CARAVAN BEYOND REDEMPTION is a captivating album for all of its 70-plus-minute running time. Starting from their usual brand of doom metal, heavily influenced by Black Sabbath, but boasting an original, individual style at the same time, Cathedral throw in various surprises this time to make things interesting. While the "stoner" rock style dominates the sound, '70s funk infects the rhythms -- most of these songs feature a (more or less sublime) groove that is irresistible. Sometimes insidious wah-wah guitars recall "Shaft" ("Freedom," "Revolution"), while on other occasions a bongo section adds spice ("Voodoo Fire"). Various voice recordings appear, and "Captain Clegg" is a Hammer Horror homage, complete with movie samples. "The Caravan" is an affectionate nod to Cathedral's idols (remember "Planet Caravan"?). All of these elements are integrated organically into the music, which nonetheless is a crushing fest of heavy yet melodic riffs. Vocalist Lee Dorrian's voice is cleaner this time (actually intelligible), going with the harmonies instead of fighting against them -- though he doesn't give up his growling shouter persona. The lyrics mostly reward investigation, with a lot of social commentary and inspired madness; the words of "The Omega Man" (greetings from "Iron Man") are truly eerie, presenting a mixture of paranoia and apocalypse. After the last song (which surprises the listener by getting slower instead of faster) is over, there's five minutes of silence (Cathedral's extended version of "4'33"?), followed by some senseless crowd noises. Never mind this hidden "track"; the 12 songs on CARAVAN BEYOND REDEMPTION are inspired and intelligent and definitely worth seeking out.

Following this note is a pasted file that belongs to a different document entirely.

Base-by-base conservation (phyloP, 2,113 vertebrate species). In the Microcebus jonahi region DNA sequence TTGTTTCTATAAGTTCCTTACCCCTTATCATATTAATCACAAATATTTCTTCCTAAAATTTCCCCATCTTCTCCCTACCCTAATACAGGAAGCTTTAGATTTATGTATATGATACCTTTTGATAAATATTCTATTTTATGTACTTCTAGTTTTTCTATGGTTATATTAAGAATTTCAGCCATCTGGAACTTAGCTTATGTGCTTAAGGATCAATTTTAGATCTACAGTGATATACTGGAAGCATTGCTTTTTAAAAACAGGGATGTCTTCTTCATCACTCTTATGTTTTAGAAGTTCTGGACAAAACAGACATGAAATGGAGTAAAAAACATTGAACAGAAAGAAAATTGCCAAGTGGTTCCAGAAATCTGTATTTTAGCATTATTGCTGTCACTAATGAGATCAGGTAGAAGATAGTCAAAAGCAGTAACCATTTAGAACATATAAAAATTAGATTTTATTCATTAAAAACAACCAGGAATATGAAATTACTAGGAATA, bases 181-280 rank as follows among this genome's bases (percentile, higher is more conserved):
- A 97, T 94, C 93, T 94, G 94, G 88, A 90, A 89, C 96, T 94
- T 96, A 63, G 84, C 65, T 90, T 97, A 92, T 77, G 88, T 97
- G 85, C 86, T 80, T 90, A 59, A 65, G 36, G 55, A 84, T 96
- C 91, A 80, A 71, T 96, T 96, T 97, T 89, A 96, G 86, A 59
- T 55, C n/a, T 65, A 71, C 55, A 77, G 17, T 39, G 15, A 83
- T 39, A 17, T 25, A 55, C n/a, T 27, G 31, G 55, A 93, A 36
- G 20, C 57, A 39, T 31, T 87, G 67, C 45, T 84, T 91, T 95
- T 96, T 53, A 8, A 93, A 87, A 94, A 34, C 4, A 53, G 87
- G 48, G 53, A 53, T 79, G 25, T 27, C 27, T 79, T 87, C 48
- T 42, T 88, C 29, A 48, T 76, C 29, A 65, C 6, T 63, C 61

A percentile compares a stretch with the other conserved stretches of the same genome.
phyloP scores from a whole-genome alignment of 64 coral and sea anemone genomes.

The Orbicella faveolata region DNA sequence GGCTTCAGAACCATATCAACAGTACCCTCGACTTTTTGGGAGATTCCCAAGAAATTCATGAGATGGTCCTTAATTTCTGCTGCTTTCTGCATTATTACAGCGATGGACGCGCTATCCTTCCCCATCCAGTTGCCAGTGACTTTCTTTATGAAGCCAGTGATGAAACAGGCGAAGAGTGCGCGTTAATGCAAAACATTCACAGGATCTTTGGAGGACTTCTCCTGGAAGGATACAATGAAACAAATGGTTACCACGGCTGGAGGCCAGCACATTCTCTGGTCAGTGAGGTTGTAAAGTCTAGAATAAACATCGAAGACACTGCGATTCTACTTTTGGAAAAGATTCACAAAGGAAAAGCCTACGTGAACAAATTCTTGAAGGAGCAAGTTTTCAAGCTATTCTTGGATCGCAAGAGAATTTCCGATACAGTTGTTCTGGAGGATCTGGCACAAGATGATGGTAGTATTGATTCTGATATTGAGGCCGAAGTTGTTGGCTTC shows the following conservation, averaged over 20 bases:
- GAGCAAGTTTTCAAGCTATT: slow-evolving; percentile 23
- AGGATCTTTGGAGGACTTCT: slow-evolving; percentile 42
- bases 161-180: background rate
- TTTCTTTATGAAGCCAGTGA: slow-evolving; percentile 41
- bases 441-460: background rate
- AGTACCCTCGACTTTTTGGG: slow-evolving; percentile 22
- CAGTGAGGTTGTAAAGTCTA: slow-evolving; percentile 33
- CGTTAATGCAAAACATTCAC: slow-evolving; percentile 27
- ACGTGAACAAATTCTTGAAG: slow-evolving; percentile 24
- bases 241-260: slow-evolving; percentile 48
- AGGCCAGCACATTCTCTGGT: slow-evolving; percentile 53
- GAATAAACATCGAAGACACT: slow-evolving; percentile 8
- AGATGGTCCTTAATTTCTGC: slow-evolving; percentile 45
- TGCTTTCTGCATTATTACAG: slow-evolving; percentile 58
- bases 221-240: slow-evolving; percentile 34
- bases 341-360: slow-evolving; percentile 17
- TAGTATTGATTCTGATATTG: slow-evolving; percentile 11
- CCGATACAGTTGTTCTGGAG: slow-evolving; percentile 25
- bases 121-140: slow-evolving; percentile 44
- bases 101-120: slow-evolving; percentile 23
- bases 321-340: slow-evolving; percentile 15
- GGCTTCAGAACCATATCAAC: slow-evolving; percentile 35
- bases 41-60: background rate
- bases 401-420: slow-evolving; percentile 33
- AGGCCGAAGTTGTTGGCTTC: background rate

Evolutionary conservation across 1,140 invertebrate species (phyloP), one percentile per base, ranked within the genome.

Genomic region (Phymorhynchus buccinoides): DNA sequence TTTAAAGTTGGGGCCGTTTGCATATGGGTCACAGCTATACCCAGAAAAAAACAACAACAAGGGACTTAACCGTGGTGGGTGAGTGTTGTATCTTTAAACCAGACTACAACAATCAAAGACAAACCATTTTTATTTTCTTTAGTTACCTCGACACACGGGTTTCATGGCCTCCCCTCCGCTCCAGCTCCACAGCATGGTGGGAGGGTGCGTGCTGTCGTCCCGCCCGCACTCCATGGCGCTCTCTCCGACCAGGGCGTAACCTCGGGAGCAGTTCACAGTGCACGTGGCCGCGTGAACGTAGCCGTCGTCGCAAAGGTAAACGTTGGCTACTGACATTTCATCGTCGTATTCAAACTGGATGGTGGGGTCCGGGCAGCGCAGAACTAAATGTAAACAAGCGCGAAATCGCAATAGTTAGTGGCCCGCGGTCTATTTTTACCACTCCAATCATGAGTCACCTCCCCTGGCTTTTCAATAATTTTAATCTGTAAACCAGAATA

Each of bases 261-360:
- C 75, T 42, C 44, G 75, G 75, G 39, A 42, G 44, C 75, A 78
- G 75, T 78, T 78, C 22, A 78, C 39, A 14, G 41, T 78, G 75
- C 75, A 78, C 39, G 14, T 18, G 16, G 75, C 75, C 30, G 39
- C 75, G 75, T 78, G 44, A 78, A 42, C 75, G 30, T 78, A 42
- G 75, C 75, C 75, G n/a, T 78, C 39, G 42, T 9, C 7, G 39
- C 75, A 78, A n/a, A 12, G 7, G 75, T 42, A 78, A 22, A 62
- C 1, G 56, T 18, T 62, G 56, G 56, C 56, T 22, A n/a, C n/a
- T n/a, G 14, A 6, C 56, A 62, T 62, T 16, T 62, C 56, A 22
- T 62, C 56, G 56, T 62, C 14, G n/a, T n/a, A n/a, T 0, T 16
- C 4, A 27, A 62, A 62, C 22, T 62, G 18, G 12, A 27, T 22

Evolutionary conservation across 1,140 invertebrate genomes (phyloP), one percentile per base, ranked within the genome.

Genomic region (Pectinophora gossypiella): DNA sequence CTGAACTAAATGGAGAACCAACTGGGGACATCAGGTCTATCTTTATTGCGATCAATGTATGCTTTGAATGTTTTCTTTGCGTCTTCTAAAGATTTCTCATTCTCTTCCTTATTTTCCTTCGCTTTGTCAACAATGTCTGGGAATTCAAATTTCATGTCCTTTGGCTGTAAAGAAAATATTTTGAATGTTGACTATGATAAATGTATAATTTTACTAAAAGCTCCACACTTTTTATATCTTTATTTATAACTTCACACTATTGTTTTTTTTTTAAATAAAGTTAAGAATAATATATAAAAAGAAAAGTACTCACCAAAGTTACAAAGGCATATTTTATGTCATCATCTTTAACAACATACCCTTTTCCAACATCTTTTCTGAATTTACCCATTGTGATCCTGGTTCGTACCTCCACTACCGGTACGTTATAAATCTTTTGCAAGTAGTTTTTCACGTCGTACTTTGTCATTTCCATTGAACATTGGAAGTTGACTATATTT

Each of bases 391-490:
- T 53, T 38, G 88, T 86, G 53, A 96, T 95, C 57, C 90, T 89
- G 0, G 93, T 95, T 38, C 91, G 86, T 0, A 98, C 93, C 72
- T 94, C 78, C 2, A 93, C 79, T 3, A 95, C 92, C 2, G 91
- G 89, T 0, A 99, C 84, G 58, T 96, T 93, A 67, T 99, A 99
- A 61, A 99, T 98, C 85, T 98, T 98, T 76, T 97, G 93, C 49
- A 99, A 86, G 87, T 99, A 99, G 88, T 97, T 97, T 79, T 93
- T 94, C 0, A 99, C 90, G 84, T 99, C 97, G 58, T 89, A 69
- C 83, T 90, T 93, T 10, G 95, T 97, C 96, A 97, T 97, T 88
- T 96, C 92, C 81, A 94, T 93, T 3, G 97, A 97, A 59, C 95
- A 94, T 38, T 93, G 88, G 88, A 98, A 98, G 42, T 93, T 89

This review was written for the All-Music Guide on March 2, 1999.
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